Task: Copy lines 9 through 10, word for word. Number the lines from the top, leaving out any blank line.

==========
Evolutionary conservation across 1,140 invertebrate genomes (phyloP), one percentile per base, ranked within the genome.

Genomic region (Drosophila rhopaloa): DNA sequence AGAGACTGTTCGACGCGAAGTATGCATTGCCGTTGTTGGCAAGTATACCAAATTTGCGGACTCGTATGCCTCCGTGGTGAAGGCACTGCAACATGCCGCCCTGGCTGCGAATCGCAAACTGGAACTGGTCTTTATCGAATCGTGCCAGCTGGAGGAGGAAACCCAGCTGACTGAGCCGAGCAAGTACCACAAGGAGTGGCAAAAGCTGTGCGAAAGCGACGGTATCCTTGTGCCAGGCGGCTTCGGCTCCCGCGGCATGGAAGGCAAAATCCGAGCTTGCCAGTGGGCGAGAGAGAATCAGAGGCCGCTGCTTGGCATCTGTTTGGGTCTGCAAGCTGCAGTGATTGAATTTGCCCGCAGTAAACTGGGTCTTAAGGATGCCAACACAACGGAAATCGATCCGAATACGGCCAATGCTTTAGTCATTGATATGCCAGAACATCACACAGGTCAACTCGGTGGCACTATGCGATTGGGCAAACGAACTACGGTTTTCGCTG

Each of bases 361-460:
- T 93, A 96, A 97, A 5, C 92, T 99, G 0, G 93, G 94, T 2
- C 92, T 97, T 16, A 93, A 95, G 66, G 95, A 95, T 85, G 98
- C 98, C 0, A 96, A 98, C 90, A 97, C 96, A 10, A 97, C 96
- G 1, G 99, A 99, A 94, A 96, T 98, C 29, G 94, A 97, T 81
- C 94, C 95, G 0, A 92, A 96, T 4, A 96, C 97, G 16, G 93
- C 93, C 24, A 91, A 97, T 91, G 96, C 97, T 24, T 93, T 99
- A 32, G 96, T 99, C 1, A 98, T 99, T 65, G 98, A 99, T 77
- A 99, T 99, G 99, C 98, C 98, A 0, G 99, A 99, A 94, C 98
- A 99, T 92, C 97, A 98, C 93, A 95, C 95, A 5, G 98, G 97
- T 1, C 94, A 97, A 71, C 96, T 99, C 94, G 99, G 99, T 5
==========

- C 93, C 24, A 91, A 97, T 91, G 96, C 97, T 24, T 93, T 99
- A 32, G 96, T 99, C 1, A 98, T 99, T 65, G 98, A 99, T 77